For nearly six years now, our Twitter account (@TakeBacktheSky) has been participating in that Twitter tradition known as “Follow Friday.” It’s really not clear to us where the practice originated, but the idea of recommending accounts that others should follow (and perhaps having others recommend yours) was one that seemed like a valuable tool back when we first started Take Back the Sky. After all, the more times a Twitter handle shows up in the Twitterverse, the more likely folk will be to check out who’s behind it and what they’re all about. In the early days of our campaign, it’s likely that Follow Friday tweets actually did give us some valuable exposure, especially when we still had active online petitions asking Elon Musk and SpaceX to name their first Crew Dragon after Serenity.
But after careful consideration, we believe the time has come for us to end our participation in Follow Friday.
“Don’t throw the past away
You might need it some rainy day
Dreams can come true again
When everything old is new again”
Those words are from Peter Allen’s 1974 song “Everything Old is New Again,” but in a lot of ways, they’re describing how SpaceX is approaching the way it does business today.
Let’s not be misunderstood. SpaceX is employing a lot of new technology and a lot of innovative techniques that are revolutionizing the space industry. But one of those new techniques is the reuse of the boosters and vehicles that contain its new technology, and that concept– using old rockets and spaceships for new missions– is something that is rather innovative in and of itself. Admittedly, even that isn’t a completely new idea– NASA’s Space Shuttle program relied on the same concept to a certain extent– but SpaceX is taking it to new heights.
When SpaceX launches its fifteenth commercial resupply mission to the International Space Station at 5:41am EDT (9:41 UTC) on June 29, there will be a lot about CRS-15, from its Falcon 9 booster to its Dragon capsule and even the launch complex itself, that will feature something old that’s been given new purpose. The Falcon 9 that will launch CRS-15 into the black was previously flown during the TESS mission two months ago. The Dragon capsule that it will carry was used during SpaceX’s ninth resupply mission to the ISS back in 2016. And Space Launch Complex 40 (SLC-40) at Cape Canaveral Air Force Station in Florida, the place from which the mission will liftoff, has a storied history that goes all the way back to the Titan launches in the 1960’s. Continue Reading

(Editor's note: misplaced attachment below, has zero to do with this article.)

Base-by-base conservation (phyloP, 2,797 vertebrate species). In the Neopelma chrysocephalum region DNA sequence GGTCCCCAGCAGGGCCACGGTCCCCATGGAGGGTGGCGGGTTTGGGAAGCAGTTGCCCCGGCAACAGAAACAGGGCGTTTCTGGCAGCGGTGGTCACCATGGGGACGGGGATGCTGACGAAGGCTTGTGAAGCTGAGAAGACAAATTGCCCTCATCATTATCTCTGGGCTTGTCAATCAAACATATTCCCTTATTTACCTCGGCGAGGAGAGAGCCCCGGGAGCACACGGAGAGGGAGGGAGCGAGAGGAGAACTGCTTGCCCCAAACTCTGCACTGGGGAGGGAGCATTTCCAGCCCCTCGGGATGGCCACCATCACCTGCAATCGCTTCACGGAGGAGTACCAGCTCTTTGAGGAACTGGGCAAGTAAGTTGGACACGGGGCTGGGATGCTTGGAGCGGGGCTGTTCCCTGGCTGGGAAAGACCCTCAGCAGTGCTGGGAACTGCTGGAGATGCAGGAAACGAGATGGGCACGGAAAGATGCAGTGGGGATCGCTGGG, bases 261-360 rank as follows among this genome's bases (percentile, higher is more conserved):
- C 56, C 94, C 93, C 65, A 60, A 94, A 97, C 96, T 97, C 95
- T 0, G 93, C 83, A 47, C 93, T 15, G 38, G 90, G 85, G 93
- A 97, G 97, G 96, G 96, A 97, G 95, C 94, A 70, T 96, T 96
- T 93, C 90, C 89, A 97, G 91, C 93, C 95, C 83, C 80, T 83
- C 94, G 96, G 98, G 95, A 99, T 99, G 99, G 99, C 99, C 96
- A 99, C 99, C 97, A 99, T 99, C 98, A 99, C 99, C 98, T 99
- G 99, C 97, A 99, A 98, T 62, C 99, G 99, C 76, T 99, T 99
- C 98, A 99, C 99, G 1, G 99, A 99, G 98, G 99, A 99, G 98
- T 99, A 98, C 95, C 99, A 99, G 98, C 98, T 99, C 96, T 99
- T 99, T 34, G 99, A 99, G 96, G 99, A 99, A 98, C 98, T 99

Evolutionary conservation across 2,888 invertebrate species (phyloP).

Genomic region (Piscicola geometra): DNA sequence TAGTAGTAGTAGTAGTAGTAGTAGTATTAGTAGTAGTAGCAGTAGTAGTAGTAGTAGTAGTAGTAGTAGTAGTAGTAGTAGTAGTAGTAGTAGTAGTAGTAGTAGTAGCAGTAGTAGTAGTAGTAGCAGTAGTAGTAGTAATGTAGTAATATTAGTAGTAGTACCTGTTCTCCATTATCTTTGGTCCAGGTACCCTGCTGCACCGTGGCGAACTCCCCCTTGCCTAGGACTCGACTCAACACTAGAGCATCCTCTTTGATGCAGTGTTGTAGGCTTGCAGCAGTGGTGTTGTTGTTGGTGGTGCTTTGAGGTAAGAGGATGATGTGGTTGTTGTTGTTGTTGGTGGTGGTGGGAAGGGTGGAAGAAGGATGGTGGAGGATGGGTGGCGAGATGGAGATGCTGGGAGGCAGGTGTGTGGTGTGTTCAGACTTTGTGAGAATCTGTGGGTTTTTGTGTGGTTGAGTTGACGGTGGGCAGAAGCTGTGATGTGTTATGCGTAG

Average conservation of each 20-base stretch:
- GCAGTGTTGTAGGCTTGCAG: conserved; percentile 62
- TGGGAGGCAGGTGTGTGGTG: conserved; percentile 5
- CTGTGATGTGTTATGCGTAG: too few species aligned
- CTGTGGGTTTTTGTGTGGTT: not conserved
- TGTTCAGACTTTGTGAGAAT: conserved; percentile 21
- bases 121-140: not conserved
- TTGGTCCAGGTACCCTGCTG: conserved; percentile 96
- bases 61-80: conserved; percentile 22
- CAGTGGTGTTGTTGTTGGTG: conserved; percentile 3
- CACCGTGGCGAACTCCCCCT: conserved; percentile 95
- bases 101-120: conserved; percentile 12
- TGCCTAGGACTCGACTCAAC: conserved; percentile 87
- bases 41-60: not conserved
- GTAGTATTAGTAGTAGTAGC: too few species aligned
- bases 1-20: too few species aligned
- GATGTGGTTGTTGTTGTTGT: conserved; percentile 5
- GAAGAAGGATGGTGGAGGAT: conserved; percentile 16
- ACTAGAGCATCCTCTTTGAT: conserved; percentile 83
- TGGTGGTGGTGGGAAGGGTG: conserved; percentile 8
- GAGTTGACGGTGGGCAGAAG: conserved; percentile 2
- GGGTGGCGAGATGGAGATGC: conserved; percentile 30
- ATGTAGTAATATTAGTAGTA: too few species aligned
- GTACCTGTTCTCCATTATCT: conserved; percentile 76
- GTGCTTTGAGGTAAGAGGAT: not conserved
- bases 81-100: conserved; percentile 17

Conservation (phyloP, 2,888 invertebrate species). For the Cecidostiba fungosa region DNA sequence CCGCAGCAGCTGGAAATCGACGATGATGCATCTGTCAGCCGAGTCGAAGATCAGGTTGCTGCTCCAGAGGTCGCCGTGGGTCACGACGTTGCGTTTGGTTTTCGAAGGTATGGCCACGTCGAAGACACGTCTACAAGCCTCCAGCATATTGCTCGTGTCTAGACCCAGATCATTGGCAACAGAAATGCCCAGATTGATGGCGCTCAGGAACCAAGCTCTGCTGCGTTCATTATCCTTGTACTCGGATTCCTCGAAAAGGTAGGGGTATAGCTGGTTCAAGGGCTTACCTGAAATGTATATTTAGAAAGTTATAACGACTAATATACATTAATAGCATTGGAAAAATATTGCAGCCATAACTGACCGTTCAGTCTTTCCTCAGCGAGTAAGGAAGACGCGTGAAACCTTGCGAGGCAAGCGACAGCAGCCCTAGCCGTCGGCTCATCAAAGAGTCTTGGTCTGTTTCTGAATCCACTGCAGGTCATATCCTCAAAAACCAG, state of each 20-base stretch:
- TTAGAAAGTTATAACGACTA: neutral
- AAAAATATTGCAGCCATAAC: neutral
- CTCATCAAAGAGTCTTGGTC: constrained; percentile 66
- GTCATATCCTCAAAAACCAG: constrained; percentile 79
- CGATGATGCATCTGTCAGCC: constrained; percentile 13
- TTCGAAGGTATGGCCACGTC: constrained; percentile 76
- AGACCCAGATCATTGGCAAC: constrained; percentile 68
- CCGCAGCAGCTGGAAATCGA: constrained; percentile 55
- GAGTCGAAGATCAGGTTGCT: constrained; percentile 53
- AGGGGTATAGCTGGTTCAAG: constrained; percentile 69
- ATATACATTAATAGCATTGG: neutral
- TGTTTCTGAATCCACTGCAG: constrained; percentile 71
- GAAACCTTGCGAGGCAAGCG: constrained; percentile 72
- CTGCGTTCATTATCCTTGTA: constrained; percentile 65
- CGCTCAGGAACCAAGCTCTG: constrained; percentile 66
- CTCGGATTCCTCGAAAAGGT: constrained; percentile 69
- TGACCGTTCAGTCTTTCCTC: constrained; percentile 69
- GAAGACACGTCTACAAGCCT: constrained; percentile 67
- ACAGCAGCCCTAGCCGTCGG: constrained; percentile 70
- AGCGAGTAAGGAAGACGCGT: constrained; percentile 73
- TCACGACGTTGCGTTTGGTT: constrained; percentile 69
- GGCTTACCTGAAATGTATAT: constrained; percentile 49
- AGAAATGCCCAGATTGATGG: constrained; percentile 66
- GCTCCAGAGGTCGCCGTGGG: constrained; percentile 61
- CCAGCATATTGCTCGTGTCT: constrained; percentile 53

(UPDATE: This launch was scrubbed on Monday, and is currently targeted for Wednesday, April 18 at 6:51 EDT. At a NASA social event for TESS on April 15, SpaceX Vice President of Build and Flight Reliability Hans Koenigsmann said there is, in fact, a launch opportunity for TESS every day through April 26.)
This Monday, April 16, SpaceX will launch a Falcon 9 from Space Launch Complex 40 (SLC-40) at Cape Canaveral Air Force Station in Florida. The launch, which is scheduled to lift off at 6:32 pm EDT (22:32 UTC), will feature a brand new Falcon 9 booster rocket that has never flown before. Unlike some of the more recent SpaceX missions, there are plans to recover the first stage of this Falcon 9 at sea aboard SpaceX’s drone ship Of Course I Still Love You. If that recovery is successful, this particular Falcon 9 will be reused for the CRS-15 Dragon resupply mission to the International Space Station this summer.
This current mission is generating some buzz because of its payload. SpaceX is sending a NASA satellite into orbit that is known as the Transiting Exoplanet Survey Satellite, or TESS. The satellite is designed to conduct a two-year survey during which it will use an array of telescopes to monitor over 200,000 stars in “neighboring solar systems” (less than 300 light years away) in order to detect and identify planets ranging in size from roughly the size of the Earth to gas giants, with a particular interest in identifying Earth-like exoplanets that could one day (or perhaps once did or even already do) support life.
There is a 30-second launch window for tomorrow’s launch, but there is the possibility of launching on Tuesday if Monday’s launch has to be scrubbed. If SpaceX misses that back-up window, then they’ll have to wait until the moon comes around again. This is because once the satellite is deployed it needs the help of a perfectly-timed gravitational assist from the moon in order to put it into a highly eccentric orbit that will bring it close to Earth approximately once every two weeks. At present, the weather is 80% GO for an April 16 launch, and 90% GO for a Tuesday backup launch if necessary.
Peace, love and rockets…